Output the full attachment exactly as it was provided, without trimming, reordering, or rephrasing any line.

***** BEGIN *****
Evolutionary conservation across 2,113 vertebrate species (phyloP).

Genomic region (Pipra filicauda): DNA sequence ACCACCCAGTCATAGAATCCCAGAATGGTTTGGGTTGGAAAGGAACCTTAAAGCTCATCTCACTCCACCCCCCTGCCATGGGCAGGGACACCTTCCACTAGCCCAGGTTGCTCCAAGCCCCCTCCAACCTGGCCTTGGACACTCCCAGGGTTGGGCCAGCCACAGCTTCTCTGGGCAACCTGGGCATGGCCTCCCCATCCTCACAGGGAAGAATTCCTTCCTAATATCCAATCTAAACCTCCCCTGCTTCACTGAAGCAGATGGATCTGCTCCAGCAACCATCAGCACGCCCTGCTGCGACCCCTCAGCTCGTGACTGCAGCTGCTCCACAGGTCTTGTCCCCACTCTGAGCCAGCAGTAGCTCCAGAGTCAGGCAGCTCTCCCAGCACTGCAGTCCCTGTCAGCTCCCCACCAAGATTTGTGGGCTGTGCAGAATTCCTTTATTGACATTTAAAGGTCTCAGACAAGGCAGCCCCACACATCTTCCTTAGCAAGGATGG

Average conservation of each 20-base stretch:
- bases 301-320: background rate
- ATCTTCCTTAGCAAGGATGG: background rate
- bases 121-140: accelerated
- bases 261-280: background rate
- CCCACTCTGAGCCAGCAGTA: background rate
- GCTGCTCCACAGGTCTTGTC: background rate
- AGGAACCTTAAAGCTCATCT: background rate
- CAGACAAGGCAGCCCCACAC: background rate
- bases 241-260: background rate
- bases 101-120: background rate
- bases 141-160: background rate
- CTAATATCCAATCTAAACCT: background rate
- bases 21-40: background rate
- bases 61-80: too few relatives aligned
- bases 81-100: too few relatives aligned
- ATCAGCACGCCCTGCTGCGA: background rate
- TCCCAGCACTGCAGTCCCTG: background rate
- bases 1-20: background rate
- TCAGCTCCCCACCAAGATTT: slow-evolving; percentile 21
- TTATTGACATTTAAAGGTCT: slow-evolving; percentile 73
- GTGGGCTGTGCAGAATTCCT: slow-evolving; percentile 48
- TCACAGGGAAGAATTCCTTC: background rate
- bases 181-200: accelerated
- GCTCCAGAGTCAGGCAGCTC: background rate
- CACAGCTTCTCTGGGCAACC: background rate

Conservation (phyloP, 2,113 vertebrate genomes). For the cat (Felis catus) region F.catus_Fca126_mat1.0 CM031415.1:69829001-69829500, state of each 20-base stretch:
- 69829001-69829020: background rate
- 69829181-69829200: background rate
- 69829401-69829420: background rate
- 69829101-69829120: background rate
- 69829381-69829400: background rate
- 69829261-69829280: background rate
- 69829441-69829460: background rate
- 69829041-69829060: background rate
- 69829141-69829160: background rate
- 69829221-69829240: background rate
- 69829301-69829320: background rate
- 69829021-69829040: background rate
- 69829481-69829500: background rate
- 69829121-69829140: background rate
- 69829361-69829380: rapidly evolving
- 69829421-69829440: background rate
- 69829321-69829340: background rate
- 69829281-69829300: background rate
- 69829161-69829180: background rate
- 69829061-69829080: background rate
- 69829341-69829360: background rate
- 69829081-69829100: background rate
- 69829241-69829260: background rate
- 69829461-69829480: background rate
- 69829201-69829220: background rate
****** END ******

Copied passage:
Evolutionary conservation across 2,113 vertebrate species (phyloP).

Genomic region (Pipra filicauda): DNA sequence ACCACCCAGTCATAGAATCCCAGAATGGTTTGGGTTGGAAAGGAACCTTAAAGCTCATCTCACTCCACCCCCCTGCCATGGGCAGGGACACCTTCCACTAGCCCAGGTTGCTCCAAGCCCCCTCCAACCTGGCCTTGGACACTCCCAGGGTTGGGCCAGCCACAGCTTCTCTGGGCAACCTGGGCATGGCCTCCCCATCCTCACAGGGAAGAATTCCTTCCTAATATCCAATCTAAACCTCCCCTGCTTCACTGAAGCAGATGGATCTGCTCCAGCAACCATCAGCACGCCCTGCTGCGACCCCTCAGCTCGTGACTGCAGCTGCTCCACAGGTCTTGTCCCCACTCTGAGCCAGCAGTAGCTCCAGAGTCAGGCAGCTCTCCCAGCACTGCAGTCCCTGTCAGCTCCCCACCAAGATTTGTGGGCTGTGCAGAATTCCTTTATTGACATTTAAAGGTCTCAGACAAGGCAGCCCCACACATCTTCCTTAGCAAGGATGG

Average conservation of each 20-base stretch:
- bases 301-320: background rate
- ATCTTCCTTAGCAAGGATGG: background rate
- bases 121-140: accelerated
- bases 261-280: background rate
- CCCACTCTGAGCCAGCAGTA: background rate
- GCTGCTCCACAGGTCTTGTC: background rate
- AGGAACCTTAAAGCTCATCT: background rate
- CAGACAAGGCAGCCCCACAC: background rate
- bases 241-260: background rate
- bases 101-120: background rate
- bases 141-160: background rate
- CTAATATCCAATCTAAACCT: background rate
- bases 21-40: background rate
- bases 61-80: too few relatives aligned
- bases 81-100: too few relatives aligned
- ATCAGCACGCCCTGCTGCGA: background rate
- TCCCAGCACTGCAGTCCCTG: background rate
- bases 1-20: background rate
- TCAGCTCCCCACCAAGATTT: slow-evolving; percentile 21
- TTATTGACATTTAAAGGTCT: slow-evolving; percentile 73
- GTGGGCTGTGCAGAATTCCT: slow-evolving; percentile 48
- TCACAGGGAAGAATTCCTTC: background rate
- bases 181-200: accelerated
- GCTCCAGAGTCAGGCAGCTC: background rate
- CACAGCTTCTCTGGGCAACC: background rate

Conservation (phyloP, 2,113 vertebrate genomes). For the cat (Felis catus) region F.catus_Fca126_mat1.0 CM031415.1:69829001-69829500, state of each 20-base stretch:
- 69829001-69829020: background rate
- 69829181-69829200: background rate
- 69829401-69829420: background rate
- 69829101-69829120: background rate
- 69829381-69829400: background rate
- 69829261-69829280: background rate
- 69829441-69829460: background rate
- 69829041-69829060: background rate
- 69829141-69829160: background rate
- 69829221-69829240: background rate
- 69829301-69829320: background rate
- 69829021-69829040: background rate
- 69829481-69829500: background rate
- 69829121-69829140: background rate
- 69829361-69829380: rapidly evolving
- 69829421-69829440: background rate
- 69829321-69829340: background rate
- 69829281-69829300: background rate
- 69829161-69829180: background rate
- 69829061-69829080: background rate
- 69829341-69829360: background rate
- 69829081-69829100: background rate
- 69829241-69829260: background rate
- 69829461-69829480: background rate
- 69829201-69829220: background rate